Big Sur to be cut off again as damaged Highway 1 threatened by rain

Communities and businesses stuck between two major landslides on Highway 1 in Big Sur will be cut off from the rest of the state again later this week when officials expect to halt convoys in and out of the region temporarily in light of a rainy forecast.

After a massive chunk of roadway fell into the ocean over the weekend in Carmel-by-the-Sea, authorities shut down a stretch of the scenic highway beginning just above Rocky Creek Bridge, about 40 miles north of an ongoing closure that begins near Limekiln State Park.

The new closure blocked outside access to the highway from Palo Colorado Road to Limekiln State Park, but officials have permitted some travel in and out through twice-a-day, regulated convoys on the northbound lane, which didn’t see obvious landslide damage. Access is limited to local residents and essential workers.

A line of orange cones sit in the middle of a damaged road on a cliff.

Highway 1 is closed as Caltrans crews assess damage on April 2, 2024 in Big Sur after the road slipped out south of the Rocky Creek Bridge.

Both southbound and northbound traffic queue up at the road closures before 8 a.m. and 4 p.m. Officials then escort the vehicles from one direction and then the other.

Now officials say the convoys will not run Thursday and Friday, when another Pacific storm is expected to bring more rain to the region. The National Weather Service is forecasting rainfall totals between a half-inch to an inch across Big Sur.

Stopping the convoys will in effect maroon residents and continue to cut off businesses from tourism during one of Big Sur’s peak seasons.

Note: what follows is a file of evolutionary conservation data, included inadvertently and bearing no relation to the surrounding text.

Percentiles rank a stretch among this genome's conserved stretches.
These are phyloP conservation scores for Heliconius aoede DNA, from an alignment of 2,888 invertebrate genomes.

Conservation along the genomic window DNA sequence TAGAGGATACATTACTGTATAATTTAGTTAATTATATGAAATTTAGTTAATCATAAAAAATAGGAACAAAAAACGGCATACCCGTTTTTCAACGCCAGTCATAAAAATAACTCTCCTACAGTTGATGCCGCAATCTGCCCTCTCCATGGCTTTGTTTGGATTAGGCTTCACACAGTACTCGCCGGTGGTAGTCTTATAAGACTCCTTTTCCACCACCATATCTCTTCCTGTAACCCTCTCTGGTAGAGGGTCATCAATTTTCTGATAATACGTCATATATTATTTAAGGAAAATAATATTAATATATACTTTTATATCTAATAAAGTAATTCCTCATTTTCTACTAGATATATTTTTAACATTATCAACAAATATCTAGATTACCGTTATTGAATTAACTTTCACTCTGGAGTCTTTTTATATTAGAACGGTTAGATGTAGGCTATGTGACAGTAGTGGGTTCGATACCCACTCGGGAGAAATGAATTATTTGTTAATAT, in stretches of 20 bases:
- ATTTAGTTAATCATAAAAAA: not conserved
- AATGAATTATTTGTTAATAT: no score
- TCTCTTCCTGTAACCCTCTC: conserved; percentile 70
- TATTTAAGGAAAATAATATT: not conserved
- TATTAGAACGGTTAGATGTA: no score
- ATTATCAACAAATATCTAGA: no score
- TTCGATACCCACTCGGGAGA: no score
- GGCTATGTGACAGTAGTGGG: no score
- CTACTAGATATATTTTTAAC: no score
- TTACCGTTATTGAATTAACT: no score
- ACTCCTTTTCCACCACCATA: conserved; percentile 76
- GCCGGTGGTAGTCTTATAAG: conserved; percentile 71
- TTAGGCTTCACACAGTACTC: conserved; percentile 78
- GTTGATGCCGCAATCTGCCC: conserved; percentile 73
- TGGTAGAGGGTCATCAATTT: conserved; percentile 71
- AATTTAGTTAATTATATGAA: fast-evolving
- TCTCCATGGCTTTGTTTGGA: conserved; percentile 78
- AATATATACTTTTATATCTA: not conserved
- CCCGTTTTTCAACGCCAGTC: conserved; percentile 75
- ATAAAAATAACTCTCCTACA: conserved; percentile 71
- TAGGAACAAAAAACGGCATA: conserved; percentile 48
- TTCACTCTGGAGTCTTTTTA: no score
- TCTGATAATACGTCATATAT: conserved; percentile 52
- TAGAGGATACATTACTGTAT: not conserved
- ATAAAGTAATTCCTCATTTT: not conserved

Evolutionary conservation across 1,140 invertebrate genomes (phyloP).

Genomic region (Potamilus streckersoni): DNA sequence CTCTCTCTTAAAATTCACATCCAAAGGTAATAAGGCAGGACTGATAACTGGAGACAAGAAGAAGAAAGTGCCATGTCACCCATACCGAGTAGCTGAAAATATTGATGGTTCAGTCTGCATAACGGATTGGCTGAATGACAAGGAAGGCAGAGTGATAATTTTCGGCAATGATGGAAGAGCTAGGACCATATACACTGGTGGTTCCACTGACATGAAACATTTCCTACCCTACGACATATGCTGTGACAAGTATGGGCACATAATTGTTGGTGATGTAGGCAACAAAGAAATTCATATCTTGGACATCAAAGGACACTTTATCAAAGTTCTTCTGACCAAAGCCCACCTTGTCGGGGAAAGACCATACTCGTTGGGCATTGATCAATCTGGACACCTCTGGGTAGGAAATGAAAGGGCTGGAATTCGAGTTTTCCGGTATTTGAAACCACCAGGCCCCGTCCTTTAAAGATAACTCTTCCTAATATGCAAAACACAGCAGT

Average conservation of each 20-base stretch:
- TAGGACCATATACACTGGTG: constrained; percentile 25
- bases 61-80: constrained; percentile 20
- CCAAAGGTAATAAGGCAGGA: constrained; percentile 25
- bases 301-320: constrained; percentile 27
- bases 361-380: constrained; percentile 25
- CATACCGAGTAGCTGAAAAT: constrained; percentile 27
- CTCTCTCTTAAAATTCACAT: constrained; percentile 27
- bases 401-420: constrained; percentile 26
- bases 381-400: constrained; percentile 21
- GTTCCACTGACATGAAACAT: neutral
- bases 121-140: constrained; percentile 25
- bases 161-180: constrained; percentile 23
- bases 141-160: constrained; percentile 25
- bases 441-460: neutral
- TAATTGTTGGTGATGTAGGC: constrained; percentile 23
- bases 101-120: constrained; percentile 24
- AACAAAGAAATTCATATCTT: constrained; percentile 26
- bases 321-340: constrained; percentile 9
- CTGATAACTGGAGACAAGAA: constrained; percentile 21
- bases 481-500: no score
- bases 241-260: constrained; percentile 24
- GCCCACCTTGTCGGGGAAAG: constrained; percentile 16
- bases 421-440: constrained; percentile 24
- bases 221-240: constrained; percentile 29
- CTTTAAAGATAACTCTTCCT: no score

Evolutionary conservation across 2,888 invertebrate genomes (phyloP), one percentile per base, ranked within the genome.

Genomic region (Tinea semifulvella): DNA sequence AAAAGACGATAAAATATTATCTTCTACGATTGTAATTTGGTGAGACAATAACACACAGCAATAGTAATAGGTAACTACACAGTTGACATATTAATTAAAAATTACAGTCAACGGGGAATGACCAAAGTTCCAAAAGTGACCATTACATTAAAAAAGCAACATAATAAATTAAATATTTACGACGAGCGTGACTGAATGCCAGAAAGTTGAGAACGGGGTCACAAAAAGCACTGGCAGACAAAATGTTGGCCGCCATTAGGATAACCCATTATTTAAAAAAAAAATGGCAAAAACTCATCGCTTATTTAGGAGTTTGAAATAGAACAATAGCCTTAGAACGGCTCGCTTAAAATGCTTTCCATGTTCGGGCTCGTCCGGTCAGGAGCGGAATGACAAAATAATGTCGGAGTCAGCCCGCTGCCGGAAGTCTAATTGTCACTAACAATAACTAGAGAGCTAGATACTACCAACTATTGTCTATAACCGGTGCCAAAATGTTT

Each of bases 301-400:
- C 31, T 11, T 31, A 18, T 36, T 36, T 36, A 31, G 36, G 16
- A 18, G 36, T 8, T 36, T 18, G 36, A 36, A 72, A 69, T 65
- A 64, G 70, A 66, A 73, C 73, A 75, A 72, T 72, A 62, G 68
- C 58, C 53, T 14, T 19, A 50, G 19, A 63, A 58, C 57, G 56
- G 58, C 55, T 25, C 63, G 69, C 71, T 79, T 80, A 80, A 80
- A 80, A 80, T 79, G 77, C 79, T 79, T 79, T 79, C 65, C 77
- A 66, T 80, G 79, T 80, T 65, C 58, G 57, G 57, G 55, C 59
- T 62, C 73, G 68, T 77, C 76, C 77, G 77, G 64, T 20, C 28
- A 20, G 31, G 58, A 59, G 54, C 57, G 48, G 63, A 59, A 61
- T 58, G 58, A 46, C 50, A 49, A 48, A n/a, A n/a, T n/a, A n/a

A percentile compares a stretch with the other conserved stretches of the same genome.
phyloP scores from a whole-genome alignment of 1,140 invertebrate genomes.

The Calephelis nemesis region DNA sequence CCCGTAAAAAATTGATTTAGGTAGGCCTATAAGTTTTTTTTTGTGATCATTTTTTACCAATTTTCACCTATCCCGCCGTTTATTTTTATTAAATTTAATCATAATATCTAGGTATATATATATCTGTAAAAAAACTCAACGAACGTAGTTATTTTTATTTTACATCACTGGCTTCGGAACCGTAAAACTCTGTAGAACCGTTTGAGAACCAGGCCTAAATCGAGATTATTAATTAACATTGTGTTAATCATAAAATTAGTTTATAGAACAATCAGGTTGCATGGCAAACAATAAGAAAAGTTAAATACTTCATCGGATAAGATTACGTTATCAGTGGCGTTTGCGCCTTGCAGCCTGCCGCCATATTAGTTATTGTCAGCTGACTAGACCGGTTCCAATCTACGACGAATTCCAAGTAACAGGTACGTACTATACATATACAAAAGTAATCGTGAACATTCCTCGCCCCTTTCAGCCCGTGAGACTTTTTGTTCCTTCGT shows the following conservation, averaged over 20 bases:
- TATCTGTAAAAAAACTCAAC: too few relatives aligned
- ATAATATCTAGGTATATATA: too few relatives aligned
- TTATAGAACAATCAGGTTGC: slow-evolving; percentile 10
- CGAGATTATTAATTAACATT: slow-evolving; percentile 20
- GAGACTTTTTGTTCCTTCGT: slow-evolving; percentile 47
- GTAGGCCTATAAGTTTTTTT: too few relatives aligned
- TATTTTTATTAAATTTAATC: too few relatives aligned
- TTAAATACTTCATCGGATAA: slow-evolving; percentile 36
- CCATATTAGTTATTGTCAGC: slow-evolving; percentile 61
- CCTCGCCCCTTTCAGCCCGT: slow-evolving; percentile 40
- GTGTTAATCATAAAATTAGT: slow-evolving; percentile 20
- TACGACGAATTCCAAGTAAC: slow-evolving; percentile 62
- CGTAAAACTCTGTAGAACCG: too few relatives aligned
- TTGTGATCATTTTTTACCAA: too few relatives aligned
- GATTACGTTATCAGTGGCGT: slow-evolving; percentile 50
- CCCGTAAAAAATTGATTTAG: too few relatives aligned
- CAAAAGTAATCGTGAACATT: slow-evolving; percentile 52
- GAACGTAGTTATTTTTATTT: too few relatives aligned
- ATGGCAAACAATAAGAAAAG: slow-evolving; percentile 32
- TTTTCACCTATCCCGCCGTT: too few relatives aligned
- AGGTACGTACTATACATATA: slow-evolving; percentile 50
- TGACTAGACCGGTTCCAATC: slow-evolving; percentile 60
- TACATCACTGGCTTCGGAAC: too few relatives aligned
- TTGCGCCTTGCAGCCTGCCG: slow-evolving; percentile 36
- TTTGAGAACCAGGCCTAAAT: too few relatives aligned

“We want to be able, in the rain, to keep constant observation of the slip-out and not put any cars on it,” said Kevin Drabinski, a California Department of Transportation spokesperson.

Rain has continued to be the culprit of land movement and road hazards in Big Sur, frequently keeping the world-famous highway closed for months at a time.

On Monday, Drabinski said, about 275 cars used each of the 8 a.m. and 4 p.m. convoys to access the almost 25-mile stretch of Highway 1 that is now bookended by the two landslide-related closures. An estimated 1,400 residents live between the two closures, said Nicholas Pasculli, a spokesperson for Monterey County.

Saturday’s Rocky Creek slip-out, as it is being called, was “a surprise to everyone,” said Patte Kronlund, resident and executive director of the Community Assn. of Big Sur.

Cars on a road along a coastline.

Vehicles are escorted through a closed section of Highway 1 in Big Sur.

“It literally is 200 feet south of a slip-out that happened in 2011, which created same situation of one lane and two traffic lights at either end,” said Kronlund, who is quick to praise the Department of Transportation for assessing and evaluating the damage Sunday.

“They were confident that the northbound lanes road could bear the weight of traffic,” she said, citing at least 2,000 vehicles — “trailers, motor homes, horse trailers” — that used the highway either to head north out of Big Sur on Sunday or to return.

Drabinski said Caltrans’ goal is to use that northbound lane eventually to run one-lane traffic around the clock, but there’s no official timeline for that. Right now, he said, crews are focused on placing 500 feet of concrete barriers along the center line of the roadway to define a channel for vehicles to pass through and ensure the safety of workers.

Then, the real work will begin.

“The first area of focus will be stabilizing the edge of the roadway,” Dabrinski said. “How can we first address this initial slip-out and get it to a state where it reaches an equilibrium?”

He said engineers and construction crews are working on those tough questions, but he said any permanent solution can happen only after the area is stabilized — which additional rain has been known to disrupt.

An overhead shot of a damaged road along a cliff.

Highway 1 in Big Sur.

Thomas Young, a professional civil engineer based in Roseville, Calif., with extensive experience in highway construction, said officials working on this project will be focused on three things: safety, maintenance and road capacity.